Deadlines and constraints are generally good for completing a project or task, but our team needs these to be realistic. To do a good job, we need to understand the users and context of the work and we often have to learn about new features and tools available to us. This means allowing time for proper discovery and experimentation. Don’t just hand us a piece of content that's already been through three levels of editing and sign-off and expect us to make it work.

Only when we’re fully aware of the problem can our skilled team properly contribute. We don't want to waste time suggesting improvements that will never be adopted, or designing an asset that won't help you meet your objectives. Bring a content designer on board early and you'll have someone dealing with the detail (diagnosing language problems, gaining domain knowledge, and contributing to research) from the start.

Celebrate success 

Reward isn’t just about money (although that’s still important). We've recently made some internal promotions within our team and made other roles permanent, which we should have done sooner.  

Equally important is offering training and development opportunities. Parliament's a great place for continuous professional learning. We also try to take advantage of this strange place where we work to celebrate in more unusual ways: an expedition to the top of the Elizabeth Tower or visiting the vellum in the Parliamentary Archives, for example.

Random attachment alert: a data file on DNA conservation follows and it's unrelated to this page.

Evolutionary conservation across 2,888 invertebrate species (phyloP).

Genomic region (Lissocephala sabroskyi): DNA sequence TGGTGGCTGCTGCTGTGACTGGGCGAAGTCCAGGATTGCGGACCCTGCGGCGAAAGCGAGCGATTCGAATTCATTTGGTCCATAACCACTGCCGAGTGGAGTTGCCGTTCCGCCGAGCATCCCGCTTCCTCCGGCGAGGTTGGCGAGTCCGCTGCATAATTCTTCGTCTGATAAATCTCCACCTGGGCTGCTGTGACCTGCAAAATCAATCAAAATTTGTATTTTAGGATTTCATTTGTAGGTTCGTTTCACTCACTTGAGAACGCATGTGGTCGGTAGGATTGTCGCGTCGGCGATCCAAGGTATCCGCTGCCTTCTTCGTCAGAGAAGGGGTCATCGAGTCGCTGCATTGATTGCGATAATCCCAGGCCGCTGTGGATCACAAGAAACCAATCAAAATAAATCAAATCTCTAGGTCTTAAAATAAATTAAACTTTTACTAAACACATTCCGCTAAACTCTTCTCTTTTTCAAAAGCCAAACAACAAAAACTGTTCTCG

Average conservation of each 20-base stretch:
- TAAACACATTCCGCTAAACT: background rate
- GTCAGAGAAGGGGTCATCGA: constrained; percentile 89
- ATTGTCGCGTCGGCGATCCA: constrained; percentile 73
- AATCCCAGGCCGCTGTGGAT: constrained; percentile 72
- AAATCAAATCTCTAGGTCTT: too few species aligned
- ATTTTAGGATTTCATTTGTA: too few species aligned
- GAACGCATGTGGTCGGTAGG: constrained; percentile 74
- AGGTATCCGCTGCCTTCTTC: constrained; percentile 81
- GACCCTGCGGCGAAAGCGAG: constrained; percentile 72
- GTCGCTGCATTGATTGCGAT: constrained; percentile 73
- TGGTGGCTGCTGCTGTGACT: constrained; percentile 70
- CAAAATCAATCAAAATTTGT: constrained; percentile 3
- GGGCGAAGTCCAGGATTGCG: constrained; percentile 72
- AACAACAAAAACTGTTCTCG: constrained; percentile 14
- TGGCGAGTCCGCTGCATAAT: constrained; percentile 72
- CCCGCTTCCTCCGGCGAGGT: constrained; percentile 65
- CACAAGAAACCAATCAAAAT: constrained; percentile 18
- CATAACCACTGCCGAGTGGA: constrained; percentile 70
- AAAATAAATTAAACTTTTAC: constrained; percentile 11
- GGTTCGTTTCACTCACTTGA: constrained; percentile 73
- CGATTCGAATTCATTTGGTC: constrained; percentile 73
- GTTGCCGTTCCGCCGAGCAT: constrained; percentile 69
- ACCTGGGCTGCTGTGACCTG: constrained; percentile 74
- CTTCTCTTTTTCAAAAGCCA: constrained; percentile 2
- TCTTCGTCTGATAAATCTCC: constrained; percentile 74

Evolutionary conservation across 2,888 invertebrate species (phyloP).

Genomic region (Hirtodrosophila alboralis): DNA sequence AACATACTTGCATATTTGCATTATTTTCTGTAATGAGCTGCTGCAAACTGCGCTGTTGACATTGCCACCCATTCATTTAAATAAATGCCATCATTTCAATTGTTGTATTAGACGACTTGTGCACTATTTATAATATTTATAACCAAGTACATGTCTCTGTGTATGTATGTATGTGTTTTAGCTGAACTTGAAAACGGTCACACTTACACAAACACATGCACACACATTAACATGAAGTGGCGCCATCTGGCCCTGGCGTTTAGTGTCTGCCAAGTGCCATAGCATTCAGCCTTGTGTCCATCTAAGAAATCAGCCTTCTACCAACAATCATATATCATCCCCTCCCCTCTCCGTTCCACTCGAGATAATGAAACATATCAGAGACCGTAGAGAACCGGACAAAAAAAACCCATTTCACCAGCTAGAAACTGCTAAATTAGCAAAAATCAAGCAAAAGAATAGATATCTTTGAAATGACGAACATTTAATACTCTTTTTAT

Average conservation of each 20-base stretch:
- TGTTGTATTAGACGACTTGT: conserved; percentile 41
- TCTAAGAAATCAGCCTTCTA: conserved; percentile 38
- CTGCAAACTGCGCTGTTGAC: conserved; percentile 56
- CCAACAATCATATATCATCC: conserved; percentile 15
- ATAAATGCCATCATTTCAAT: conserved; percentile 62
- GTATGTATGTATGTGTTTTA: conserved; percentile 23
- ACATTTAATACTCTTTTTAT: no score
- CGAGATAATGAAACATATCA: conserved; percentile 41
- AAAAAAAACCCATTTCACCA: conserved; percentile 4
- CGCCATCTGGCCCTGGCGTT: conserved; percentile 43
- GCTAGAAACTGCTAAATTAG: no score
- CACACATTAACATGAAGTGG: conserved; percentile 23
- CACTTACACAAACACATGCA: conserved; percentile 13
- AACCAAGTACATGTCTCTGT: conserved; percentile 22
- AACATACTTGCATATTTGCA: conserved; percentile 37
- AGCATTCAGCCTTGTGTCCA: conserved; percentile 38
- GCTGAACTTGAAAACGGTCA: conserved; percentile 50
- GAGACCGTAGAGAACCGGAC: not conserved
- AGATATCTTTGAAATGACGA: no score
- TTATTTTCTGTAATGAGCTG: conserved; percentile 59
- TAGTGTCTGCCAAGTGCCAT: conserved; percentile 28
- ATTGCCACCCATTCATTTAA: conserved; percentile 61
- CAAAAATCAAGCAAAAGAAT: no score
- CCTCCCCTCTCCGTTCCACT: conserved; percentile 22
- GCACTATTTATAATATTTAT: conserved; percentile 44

In short, when someone does good work, we tell them. We make an effort to credit them. If someone's ready for a new or bigger challenge, we give it to them. When someone seems like they need help, we offer it.  

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  1. Comment by Dan Cook posted on

    This is superb Rebecca. It's such a great example of the challenges involved in building a team and how you've tackled them. All team leaders should read this.

  2. Comment by Julie Byrne posted on

    Hi Rebecca, this is a really great blog post, thanks for sharing. Can i use this in my Line Manager training?